Post-Keynesian And Austrian Criticisms

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Post-Keynesian and Austrian criticisms

Post-Keynesian and Austrian criticisms

Critical Analysis

The recent economic policy reforms initiated by the government with the intention of moving the economy towards more market orientation have led to a debate among Indian economists on the efficacy and need for free markets and the role that the government should play in the economy. The debate has been mostly centred on the proponents of two theoretical standpoints-the Neoclassical and the Marxian. We look at the debate from two other theoretical frameworks-the Modern Austrian and the Post-Keynesian (Veblen, 2002). We find that these two frameworks provide perspectives on the nature and role of the market process and the role of the government that is quite different from the Neoclassical and Marxian viewpoints. The Modern Austrians and Post-Keynesians view the market as an open-ended evolutionary process and thus provide a rationale for 'free markets' that go beyond the Neoclassical focus on 'efficient resource allocation' and 'pareto optimality' (Veblen, 2002). The Austrians stress the role of the price system in achieving 'the economy of knowledge' and the importance of competition and the market process as a discovery procedure. The Post-Keynesians highlight the creativity and spontaneity exhibited by market participants in the presence of fundamental uncertainty of the future. The Post-Keynesians also envisage a role for the government which is different from the Neoclassical and Marxian views. Unlike the Neoclassicals, the Post-Keynesians call for an activist government. Unlike the Marxians, the Post-Keynesians argue for non-intervention by the state in the capitalist production process (Antonietta, 2007).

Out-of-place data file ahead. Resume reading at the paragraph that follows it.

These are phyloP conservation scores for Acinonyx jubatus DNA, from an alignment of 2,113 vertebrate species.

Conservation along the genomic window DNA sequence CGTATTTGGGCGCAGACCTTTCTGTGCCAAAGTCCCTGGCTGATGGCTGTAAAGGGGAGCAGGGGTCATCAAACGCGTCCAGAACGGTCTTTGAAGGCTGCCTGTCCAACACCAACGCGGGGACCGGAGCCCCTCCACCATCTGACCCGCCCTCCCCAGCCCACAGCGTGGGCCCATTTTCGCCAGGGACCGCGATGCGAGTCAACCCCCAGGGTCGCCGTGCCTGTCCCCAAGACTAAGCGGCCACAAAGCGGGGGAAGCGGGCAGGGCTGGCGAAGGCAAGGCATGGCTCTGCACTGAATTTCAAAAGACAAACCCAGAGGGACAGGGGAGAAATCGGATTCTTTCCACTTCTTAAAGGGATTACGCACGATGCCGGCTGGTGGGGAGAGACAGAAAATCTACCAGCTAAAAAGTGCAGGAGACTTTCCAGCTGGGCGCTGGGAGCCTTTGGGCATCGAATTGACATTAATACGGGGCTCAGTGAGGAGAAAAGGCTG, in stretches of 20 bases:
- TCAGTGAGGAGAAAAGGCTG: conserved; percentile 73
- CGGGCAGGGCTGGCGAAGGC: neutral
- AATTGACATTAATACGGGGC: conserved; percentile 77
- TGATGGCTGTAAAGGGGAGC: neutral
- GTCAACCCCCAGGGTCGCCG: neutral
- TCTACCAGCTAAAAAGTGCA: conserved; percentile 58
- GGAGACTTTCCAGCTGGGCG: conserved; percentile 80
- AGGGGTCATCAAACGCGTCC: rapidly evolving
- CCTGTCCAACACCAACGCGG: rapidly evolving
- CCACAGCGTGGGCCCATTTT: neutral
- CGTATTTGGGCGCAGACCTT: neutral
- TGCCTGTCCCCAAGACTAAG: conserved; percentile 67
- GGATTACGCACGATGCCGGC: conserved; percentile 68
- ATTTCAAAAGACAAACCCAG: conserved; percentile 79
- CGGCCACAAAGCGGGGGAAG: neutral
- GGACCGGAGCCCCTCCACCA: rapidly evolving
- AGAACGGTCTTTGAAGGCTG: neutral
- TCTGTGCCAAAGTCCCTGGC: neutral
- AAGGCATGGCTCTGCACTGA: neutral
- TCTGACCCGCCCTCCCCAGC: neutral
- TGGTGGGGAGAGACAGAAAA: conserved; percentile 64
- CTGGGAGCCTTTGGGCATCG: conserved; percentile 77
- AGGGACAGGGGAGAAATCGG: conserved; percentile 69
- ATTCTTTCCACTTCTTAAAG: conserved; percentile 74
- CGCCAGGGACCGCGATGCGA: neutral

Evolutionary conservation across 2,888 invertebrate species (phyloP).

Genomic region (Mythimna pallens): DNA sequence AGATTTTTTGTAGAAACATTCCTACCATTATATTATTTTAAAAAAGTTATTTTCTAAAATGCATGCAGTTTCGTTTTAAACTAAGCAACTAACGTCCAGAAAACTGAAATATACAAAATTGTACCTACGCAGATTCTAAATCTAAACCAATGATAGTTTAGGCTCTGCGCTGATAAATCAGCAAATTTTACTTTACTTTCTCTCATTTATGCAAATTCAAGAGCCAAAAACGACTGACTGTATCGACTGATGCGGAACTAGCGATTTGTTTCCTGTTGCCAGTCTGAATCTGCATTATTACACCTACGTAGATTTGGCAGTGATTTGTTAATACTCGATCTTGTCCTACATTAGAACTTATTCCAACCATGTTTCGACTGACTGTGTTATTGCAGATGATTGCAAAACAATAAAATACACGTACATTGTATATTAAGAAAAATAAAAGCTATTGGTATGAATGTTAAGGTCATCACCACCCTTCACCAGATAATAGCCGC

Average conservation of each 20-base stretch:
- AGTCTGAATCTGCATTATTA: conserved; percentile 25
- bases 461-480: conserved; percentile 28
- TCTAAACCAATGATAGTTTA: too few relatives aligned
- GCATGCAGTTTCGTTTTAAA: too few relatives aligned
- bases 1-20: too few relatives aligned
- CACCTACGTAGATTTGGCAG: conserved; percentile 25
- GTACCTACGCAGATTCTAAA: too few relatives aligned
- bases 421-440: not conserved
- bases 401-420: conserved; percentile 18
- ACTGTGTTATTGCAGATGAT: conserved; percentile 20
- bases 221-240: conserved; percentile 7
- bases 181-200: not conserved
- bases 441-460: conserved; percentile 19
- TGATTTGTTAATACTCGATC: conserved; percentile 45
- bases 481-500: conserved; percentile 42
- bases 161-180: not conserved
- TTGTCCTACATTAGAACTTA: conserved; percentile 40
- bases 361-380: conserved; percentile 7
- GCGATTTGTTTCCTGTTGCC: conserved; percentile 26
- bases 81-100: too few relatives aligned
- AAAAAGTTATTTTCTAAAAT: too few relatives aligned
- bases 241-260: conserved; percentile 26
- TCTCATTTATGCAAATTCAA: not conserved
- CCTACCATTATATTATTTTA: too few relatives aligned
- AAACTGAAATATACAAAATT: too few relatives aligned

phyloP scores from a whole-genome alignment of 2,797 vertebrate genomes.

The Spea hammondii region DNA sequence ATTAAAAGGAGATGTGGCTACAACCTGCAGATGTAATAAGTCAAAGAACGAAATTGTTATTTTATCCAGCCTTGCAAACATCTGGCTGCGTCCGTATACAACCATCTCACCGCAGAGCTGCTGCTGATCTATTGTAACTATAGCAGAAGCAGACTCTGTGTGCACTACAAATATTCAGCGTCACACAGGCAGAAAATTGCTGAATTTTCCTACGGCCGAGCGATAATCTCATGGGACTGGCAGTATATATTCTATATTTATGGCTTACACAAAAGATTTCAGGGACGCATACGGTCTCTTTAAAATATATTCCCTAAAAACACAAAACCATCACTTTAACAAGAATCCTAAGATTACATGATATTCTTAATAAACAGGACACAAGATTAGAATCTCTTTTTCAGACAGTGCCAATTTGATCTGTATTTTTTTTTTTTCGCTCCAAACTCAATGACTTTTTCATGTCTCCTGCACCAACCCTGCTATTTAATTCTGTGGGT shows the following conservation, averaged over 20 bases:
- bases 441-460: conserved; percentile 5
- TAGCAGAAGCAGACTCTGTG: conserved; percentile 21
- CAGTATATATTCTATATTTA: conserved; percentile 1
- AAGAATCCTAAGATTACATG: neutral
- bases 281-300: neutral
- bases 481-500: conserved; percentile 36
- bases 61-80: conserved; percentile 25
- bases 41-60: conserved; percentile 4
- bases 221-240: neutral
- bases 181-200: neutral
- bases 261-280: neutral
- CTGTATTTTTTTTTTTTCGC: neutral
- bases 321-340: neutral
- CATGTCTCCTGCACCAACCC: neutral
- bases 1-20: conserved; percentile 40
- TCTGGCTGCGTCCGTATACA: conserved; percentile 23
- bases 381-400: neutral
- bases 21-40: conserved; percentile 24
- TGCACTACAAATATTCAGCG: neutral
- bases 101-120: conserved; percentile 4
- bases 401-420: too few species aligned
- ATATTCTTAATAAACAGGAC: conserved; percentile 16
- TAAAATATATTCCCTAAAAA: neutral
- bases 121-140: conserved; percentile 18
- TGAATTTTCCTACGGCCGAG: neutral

There are two avenues of criticism that one might take with respect to neoclassical monopoly theory. In the first place, one might criticize the purely competitive model which is employed as a benchmark and as a basis of comparison with monopolistic situations. And secondly, one might criticize the whole concept of non-legal barriers to entry, arguing, instead, that it is simply consumer preference that "limits competition" and that, consequently no misallocation of resources occurs.

Most economists would agree that pure competition is not actually possible. Some would agree, perhaps reluctantly, that it might not even be desirable or optimal if it could exist. (If they agree to this, of course, then they must also agree that moving toward pure competition is not necessarily desirable, either.) But few economists have noticed or emphasized the fundamental flaw of the purely competitive model, namely, that it is not a description of competition at all (Blinder, 2005). Pure competition is a static, equilibrium condition whose very assumptions are such that competitive process is ruled out by definition. Or to put the matter more charitably, while pure competition may describe the final outcome of a particular competitive situation, the ultimate end result, it does not describe the competitive process that produced that particular outcome. The purely competitive theory is not a theory of competition as such (James, 2007).

The neoclassical habit of confusing competitive process with a final, static equilibrium condition makes for gross errors in economic ...
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